WIU policies do allow for the Western Courier’s editor to be removed, but not at the whim of the administration. According to the Western Courier Handbook, “The Editor in chief may be replaced for failure to carry out the position’s designated tasks by approval of the Director of Student Publications and the Courier Publications Board.” However, this did not happen.

The WIU Administration has made three specific charges against Stewart for violating the Student Code of Conduct, but none of them are even remotely plausible accusations:

Section 17E, “attempting to represent the University, any recognized student organization, or any official University group without the explicit prior consent of the officials of that group.” WIU has not explained this charge, but it is impossible to justify it. Stewart obviously never claimed to represent the university. He never even attempted to represent the Western Courier in the video that led to this charge, but as editor-in-chief he was automatically authorized to represent the newspaper. This charge is entirely bogus.

Section 19G, for acts of theft or abuse of computer time with “unauthorized financial gain or commercial activity.” Even if Stewart had used university equipment and computers to help him get paid for the video, what he did would be no different from a professor being paid by a publisher for a book that was written utilizing campus resources as part of their campus work. Obviously, the clear purpose of this rule is to prohibit individuals from using the university to run a private business. But it doesn’t mean that a student using a campus email address to sell stuff on ebay or to sell a freelance article is engaged in unauthorized financial gain.

Section 23: “Committing violations of rules and regulations duly established and promulgated by other University departments (e.g., University Housing & Dining Services, Parking Services, and the University Library).” The Administration has not specified any violations of rules for any other University departments. The only applicable one would be the Western Courier, and nothing that Stewart did violates the Western Courier’s rules. (In fact, the WIU Administration is the only one violating the Western Courier Handbook, which explicitly requires that the editor-in-chief can only be removed by the Director of Student Publications and the Western Courier Board.)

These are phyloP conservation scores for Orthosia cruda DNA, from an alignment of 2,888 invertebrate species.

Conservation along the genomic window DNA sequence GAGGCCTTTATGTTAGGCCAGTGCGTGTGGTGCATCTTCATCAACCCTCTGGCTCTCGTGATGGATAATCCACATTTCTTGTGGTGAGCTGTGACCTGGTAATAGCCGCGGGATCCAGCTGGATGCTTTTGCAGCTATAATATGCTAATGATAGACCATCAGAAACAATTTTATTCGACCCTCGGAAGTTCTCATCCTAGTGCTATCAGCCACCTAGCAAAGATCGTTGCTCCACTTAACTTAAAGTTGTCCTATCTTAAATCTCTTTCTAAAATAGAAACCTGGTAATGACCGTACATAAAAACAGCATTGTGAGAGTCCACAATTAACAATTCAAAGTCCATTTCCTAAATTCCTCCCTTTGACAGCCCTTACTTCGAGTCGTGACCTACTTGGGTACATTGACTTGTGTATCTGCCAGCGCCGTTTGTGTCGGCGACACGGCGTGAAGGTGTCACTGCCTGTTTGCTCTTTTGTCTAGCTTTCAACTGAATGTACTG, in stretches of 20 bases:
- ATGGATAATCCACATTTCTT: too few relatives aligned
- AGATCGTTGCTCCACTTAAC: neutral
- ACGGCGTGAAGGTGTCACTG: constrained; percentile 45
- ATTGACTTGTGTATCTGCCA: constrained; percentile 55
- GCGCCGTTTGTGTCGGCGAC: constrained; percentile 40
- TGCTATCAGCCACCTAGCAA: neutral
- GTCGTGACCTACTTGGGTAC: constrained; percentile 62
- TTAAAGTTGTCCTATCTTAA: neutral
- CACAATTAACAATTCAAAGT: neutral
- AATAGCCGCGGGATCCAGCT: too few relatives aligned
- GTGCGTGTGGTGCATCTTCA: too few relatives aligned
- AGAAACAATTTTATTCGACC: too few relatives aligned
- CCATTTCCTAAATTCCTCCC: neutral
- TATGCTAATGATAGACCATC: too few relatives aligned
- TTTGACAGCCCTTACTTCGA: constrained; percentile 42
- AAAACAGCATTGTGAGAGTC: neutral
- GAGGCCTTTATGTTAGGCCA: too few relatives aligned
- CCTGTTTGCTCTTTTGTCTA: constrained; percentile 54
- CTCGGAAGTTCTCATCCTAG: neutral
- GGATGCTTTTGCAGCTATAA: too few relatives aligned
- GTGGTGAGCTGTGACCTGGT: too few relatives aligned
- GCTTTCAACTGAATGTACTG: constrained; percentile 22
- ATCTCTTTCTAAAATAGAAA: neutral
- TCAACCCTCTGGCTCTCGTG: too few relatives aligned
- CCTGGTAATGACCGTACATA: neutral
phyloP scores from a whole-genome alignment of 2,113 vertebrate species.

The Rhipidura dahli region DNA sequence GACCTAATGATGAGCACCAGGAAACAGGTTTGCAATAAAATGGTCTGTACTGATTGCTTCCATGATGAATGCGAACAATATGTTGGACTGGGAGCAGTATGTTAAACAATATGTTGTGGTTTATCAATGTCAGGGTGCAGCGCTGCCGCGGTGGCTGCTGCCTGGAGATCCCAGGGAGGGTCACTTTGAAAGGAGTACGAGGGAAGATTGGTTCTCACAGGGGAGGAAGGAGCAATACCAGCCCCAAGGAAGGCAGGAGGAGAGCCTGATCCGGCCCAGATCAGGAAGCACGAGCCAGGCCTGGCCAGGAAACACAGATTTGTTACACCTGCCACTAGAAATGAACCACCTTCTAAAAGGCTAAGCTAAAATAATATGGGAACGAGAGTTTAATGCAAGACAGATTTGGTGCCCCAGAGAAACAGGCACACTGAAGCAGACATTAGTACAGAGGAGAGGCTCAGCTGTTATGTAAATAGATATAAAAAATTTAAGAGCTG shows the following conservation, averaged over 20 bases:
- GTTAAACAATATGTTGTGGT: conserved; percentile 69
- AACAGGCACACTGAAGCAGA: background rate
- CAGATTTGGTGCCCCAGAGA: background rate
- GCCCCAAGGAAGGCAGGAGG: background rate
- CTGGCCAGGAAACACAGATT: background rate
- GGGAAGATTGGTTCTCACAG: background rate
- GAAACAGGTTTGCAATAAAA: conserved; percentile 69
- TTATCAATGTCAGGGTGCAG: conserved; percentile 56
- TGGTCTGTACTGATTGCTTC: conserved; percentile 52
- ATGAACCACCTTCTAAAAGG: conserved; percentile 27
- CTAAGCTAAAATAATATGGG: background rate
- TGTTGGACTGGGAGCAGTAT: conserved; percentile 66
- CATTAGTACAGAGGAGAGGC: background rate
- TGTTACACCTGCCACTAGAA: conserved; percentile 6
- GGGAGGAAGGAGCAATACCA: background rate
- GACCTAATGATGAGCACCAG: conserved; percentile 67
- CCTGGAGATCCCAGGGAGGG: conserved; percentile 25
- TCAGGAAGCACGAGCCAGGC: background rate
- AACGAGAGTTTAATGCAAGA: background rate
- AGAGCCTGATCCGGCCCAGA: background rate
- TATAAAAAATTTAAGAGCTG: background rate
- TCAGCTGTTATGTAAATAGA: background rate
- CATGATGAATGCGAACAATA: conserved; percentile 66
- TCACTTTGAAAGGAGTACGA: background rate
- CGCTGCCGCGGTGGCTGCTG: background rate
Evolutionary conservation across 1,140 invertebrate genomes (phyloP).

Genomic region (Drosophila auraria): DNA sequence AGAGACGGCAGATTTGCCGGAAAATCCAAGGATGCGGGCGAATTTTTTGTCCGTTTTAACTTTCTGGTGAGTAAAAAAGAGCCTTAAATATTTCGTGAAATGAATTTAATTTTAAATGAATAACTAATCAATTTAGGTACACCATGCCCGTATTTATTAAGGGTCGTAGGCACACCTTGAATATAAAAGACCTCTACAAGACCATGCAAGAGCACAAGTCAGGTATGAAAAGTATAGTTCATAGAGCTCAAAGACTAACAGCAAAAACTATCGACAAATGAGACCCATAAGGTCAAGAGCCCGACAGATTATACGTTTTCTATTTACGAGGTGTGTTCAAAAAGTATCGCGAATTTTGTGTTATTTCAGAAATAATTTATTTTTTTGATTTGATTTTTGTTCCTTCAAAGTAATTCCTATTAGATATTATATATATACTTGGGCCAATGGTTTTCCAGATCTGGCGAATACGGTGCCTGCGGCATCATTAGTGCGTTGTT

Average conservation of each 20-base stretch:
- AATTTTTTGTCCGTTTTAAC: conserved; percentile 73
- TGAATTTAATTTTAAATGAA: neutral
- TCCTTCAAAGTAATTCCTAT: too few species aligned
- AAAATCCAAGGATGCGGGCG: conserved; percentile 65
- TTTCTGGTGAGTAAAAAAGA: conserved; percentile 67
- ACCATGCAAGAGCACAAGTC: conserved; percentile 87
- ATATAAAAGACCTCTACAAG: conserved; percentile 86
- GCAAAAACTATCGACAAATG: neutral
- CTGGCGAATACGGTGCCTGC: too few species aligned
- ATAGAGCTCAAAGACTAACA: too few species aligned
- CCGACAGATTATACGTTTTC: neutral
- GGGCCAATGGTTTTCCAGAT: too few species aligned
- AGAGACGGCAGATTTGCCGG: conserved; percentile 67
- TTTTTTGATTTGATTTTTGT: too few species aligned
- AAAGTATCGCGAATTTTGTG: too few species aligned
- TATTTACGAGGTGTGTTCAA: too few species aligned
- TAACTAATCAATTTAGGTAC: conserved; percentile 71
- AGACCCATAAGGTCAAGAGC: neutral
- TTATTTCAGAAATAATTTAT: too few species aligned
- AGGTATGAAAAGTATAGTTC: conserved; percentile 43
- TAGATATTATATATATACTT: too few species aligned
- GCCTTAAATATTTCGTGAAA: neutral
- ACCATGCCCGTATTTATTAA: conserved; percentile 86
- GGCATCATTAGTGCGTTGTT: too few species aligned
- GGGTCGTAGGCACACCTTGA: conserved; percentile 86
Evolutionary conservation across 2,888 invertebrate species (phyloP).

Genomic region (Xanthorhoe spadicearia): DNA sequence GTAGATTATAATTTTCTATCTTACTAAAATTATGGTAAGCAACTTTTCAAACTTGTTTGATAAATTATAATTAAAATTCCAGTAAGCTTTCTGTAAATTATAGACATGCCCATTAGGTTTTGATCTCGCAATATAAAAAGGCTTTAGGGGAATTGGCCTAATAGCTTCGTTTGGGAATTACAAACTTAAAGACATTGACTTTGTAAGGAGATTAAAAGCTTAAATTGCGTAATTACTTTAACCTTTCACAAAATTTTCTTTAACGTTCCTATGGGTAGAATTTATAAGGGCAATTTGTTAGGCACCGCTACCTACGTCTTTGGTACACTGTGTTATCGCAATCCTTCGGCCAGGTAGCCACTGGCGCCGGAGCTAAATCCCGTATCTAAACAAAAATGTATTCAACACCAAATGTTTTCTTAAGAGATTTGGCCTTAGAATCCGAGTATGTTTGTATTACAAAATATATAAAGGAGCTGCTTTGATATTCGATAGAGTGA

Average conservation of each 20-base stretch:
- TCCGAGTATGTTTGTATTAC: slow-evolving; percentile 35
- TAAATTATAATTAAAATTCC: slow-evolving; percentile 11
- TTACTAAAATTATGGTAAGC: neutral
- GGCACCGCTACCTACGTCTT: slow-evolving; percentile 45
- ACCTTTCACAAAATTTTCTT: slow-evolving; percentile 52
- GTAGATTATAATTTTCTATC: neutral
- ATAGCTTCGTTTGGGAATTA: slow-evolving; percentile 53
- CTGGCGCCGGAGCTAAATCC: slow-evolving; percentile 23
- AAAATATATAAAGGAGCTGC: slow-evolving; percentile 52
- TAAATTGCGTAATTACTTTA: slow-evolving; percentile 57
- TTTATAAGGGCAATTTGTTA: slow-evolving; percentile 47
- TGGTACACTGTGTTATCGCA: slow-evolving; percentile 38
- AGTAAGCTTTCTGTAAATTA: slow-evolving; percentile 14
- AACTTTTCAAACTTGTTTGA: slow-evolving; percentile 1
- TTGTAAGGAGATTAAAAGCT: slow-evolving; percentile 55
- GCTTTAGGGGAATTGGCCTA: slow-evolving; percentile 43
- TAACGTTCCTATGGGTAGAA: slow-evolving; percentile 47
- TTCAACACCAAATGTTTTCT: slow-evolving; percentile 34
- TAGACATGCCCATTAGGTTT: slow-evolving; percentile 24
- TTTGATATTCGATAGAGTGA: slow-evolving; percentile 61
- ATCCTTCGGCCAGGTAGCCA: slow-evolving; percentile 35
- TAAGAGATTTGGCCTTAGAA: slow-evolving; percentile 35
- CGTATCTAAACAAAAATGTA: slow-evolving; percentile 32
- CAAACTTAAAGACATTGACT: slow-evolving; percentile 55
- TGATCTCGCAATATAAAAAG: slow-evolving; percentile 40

If someone thinks that Stewart did something wrong or unethical for a journalist, then it is the newspaper itself that must make that judgment, not the Administration. But in fact, Stewart did nothing unethical at all.

Stewart had no obligation to post the video he took of the riot on the Western Courier website. He used his own equipment to take the video, and was not assigned by the newspaper to cover it. The fact that, in addition to selling it to others, he freely gave it to the Western Courier is an act of generosity, not a violation of campus rules.

There is a long tradition, dating back more than a century, of student newspaper editors working as stringers for major commercial papers. No one has ever imagined that working for a student newspaper constituted an exclusive contract to never do work for any other media. In fact, Richard Moreno, the WIU Director of Student Publications, noted, “I’ve always tried to encourage people to freelance and do as much as they could.”

If the WIU administration thinks that having their students work for media around the country is a terrible thing, they are free to convince the Publications Board to pass a rule designed to suppress student work. But they are not free to abuse and manipulate the student discipline system in an attempt to punish a student journalist for publicizing a story that embarrassed the administration.